Walking Through the Yard

One day I was walking down the paved ramp towards the yard to my destination, the education building. I like walking down this leisurely quiet route verses the stairway, which seems so abrupt and crowded. I admire the greenery on the side of the pavement; the agapanthus in various states of bloom, the blackberries and their occasional large fresh, juicy berry. I enjoy the mixed brick and mortar texture of the ancient brown, gold and tan colored walls, cracked, full of story, like old parchment.


Usually I walk this route between classes, so it provides me with a few seconds of solitude, as no inmates are allowed on the ramp. I’ll use these moments to “reset” my energy between groups, clear the slate, take a few bites of my flatbread and almond butter sandwich or a sip of water and breathe in the birdsong as it trills between the coils of razor wire. Those few moments of contemplation shift gears as the ramp rounds the corner into the large, open yard, consisting of a track, tennis courts, football field, baseball diamond, exercise areas, basketball court and several picnic tables where various games and activities take place daily.


On this particular day, as I rounded the corner, I was taken aback by how crowded the yard was, even for a Friday. I had never seen so many men here. My normal path around the perimeter of the yard was not accessible. My breath stopped short. I was going to have to walk straight through what looked like one large crowd of hundreds and hundreds of men, many without shirts, all standing, running, or sitting very close to each other.


As I approached the corner of the yard, I felt eyes shift towards me. I did not want to show my vulnerability by pausing. “Use this as an opportunity” I said to myself. “All these beings together in one place-what a great moment to generate compassion and bodhicitta!” I embraced my vulnerability, raised my eyes and walked forward, breathing in a prayer of peace and out a prayer of protection for myself, all these men, and the guards, all-one, no one alone.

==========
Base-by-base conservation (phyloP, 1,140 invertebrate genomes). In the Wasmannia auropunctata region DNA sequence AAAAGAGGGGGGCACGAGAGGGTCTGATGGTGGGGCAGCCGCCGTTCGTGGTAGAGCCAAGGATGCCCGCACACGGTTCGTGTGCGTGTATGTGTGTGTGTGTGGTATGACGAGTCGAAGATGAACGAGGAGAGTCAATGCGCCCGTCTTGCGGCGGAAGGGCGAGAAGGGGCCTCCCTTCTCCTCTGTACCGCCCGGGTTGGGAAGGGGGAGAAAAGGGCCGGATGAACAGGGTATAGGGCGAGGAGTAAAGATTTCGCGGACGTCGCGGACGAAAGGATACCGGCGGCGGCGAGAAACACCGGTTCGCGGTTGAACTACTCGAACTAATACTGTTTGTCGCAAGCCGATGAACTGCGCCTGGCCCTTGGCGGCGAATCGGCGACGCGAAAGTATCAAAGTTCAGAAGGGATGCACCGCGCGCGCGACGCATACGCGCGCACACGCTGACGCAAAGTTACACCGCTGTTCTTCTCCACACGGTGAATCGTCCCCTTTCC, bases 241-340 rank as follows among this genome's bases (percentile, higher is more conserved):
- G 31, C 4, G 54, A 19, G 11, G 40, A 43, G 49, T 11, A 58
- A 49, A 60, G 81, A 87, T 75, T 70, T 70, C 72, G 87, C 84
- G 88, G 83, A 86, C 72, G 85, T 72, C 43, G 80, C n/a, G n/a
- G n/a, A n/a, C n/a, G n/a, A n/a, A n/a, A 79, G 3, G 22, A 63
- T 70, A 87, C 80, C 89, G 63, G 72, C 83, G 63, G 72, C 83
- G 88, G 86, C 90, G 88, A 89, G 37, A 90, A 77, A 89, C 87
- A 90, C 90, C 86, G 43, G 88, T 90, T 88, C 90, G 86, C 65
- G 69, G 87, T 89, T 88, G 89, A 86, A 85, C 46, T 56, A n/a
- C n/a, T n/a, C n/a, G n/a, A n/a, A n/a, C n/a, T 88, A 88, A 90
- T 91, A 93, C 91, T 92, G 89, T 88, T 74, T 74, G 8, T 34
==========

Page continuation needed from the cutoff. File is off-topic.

In that very moment, as if by design, the alarm went off in the yard. In a single motion the hundreds of men sunk to the ground on their knees in silence, as if praying with me, bolstering my prayers for them, for us. Who but The Divine could have orchestrated this moment?


It was like the parting of the waters. Now the hundreds of men I thought I was going to have to pass face to face, were all kneeling down, lower than me. As an outside “free” person, us volunteers are the only ones besides the guards who move when an alarm is called. My path to the education building was suddenly clear. I did not have to weave or wind my way through anyone, as the men were frozen until the alarm was called off.


I continued my way through this miracle, saying hellos to the upturned eyes but imagining the power that could be generated if all of us on the yard at this moment WERE praying for the protection and welfare of all sentient beings. Behind my sunglasses, my eyes filled with the grace of this experience, this blessing. My heart swelled with love, which I imagined going out to all of the men and birds around me. “Hail Mary full of Grace! Shine your love on these men as they kneel!”


As I crossed the basketball court and walked through the gate to the ramp leading to the education building, the alarm was called off. Instantly, the yard went back to its high degree of activity and hubbub as if nothing had ever happened.


But something did.

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Home is Where the Heart is